by Rana Kabbani | The Guardian | 23 November 2004
The graves of Falluja show the reality of Iraq's occupation
In an ideal world, the US-appointed interim prime minister of Iraq, Ayad Allawi, would find himself answerable for his craven obeisance to his American overlords, instead of using this week's Sharm el-Sheikh conference as an excuse to condemn those who are fighting back against occupation.
A year and a half ago, CIA wings wafted him and his ilk back to long-suffering Baghdad, the ancient capital of a resilient Arab people, who had somehow survived two devastating wars, 13 years of history's most punitive sanctions, the all-consuming degradations of life under a totalitarian regime, the destruction and occupation of their country by a motley crew of US soldiers, British tag-alongs, "a coalition of the coerced and the bribed" - to use John Kerry's once radical phrase - and the harpies and carpetbaggers in the form of American private contractors, corporate swine, exiled Iraqi fraudsters, and professional torturers. Iraqis watched helplessly as their country's infrastructure was destroyed - electricity, sewerage, houses, hospitals, schools, libraries, bridges, roads - and as their national treasures were allowed to be looted, and their natural resources robbed.
Now they are bankrupt, riven with preventable disease, chafing under emergency laws and watching as respectable political figures are roughed up and arrested for their party's stance on the methods of the occupation. There has been a regression to Saddamite tactics - one Islamist politician's daughter and grandchildren were reported to have been arrested when he could not be found. Press freedom is muzzled, and directives are issued to the media to follow the interim-government line on Falluja, or else. But the graves of Falluja speak for themselves: "Ya Allawi, ya jaban. Ya 'ameel al-Amercaan. Sheel idak, sheel idak. Hatha shaabak mai reedak!"
This rousing chant, in Iraqi vernacular, which calls on Allawi to make himself scarce for being a coward and an American agent, is being chanted throughout the cities of Iraq in furious demonstrations. Al-Jazeera showed one of these last week, which may explain why Allawi scurried over to the more supine al-Arabiyya satellite station (which most Arabs sneer at, although not quite as hard as they do at al-Hurra, the Pentagon-financed and controlled propaganda station). There he denounced al-Jazeera yet again, having already closed down its offices more than three months ago, and harassed and insulted their journalists.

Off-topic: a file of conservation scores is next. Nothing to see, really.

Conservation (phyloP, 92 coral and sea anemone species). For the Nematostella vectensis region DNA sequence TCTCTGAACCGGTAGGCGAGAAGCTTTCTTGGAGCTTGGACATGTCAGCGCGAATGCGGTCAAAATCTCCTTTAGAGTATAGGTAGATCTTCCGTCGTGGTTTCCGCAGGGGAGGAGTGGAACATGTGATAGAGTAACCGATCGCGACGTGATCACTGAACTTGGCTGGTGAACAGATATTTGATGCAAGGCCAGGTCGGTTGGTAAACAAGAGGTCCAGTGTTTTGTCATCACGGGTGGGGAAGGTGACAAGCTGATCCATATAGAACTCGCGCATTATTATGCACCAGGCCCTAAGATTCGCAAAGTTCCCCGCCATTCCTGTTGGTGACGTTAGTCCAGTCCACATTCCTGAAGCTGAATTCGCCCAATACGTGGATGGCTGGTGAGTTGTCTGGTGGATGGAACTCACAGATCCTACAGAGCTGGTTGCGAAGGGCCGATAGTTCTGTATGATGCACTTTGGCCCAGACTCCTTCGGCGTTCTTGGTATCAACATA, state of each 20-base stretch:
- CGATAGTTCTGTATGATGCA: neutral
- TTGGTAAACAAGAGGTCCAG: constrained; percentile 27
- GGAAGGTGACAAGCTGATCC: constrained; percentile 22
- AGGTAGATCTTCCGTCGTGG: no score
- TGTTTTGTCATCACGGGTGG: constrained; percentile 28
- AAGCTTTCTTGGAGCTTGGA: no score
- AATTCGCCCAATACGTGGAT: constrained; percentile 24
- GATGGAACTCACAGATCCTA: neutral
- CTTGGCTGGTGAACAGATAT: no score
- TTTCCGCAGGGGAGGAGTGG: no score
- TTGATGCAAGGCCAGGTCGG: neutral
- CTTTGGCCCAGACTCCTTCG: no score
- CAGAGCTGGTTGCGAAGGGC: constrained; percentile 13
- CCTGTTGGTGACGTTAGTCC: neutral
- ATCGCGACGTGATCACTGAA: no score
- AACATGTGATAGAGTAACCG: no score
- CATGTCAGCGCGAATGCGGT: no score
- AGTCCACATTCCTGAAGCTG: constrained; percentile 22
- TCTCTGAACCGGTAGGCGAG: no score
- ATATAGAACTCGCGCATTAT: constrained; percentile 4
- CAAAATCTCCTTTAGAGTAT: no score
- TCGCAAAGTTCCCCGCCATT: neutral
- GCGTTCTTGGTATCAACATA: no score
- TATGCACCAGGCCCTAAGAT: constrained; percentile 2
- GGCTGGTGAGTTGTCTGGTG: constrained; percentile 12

In this, he was merely following in the footsteps of his American taskmasters, who sought to blow al-Jazeera off the face of the earth, first in Kabul, then in Baghdad, for allowing Arabs to see what the US was up to. What with embedded journalists giving us asinine reports on all other stations, using marine-corps terms as though there were no others ever taught them, and with Tony Blair forbidding anyone to parody Bush, al-Jazeera has become more necessary than ever, simply because it lets Arabs speak their minds freely, with eye-witness reports of the most uncensored and unpackaged sort.
The fighting feminism on its For Women Only programme puts institutionalised western feminism to shame. All that manufactured outrage over the burka, which rose to a climax precisely as bombs fell on Afghanistan; where are the cries of outrage now, when Iraqi women are being incarcerated and raped in US dungeons, where tens of thousands of their menfolk are also being held; when they are being starved, denied drinking-water, bombed, buried alive in the rubble of their homes, maimed and killed? It will prove to be America's dirtiest war by far, and the one that destroys forever its sense of purpose and pride.
Three million people had to die in south-east Asia before that arrogant American imperial misadventure ended. How many now?
In this newspaper, Allawi's deputy prime minister called Falluja a necessary exercise, to root out "Saddam loyalists and foreign fighters", parroting Donald Rumsfeld's pathetic line that all the "terrorists" come from across the border, or are "dead-enders" from Ba'athist days. But the only deadly dead-ender is someone who could mendaciously argue thus.
All Iraqis watch as their homes and mosques are desecrated by soldiers who shoot injured men in the stomach in pre-emptive lunacy that mirrors that of their leader. They and a billion Muslims watched as Americans forbade families from burying their dead, and allowed stray dogs to gnaw the corpses of pregnant women and toddlers on the mean streets of what was once Falluja, during Id al-Fitr, Islam's Holy Feast. No one is taken in by the lies and arrogance and greed of this racist war.
Iraq is an occupied country, with a proud and stubborn people, who will never cease fighting till they are finally rid of their unspeakable latter-day oppressors.
· Rana Kabbani is a writer and broadcaster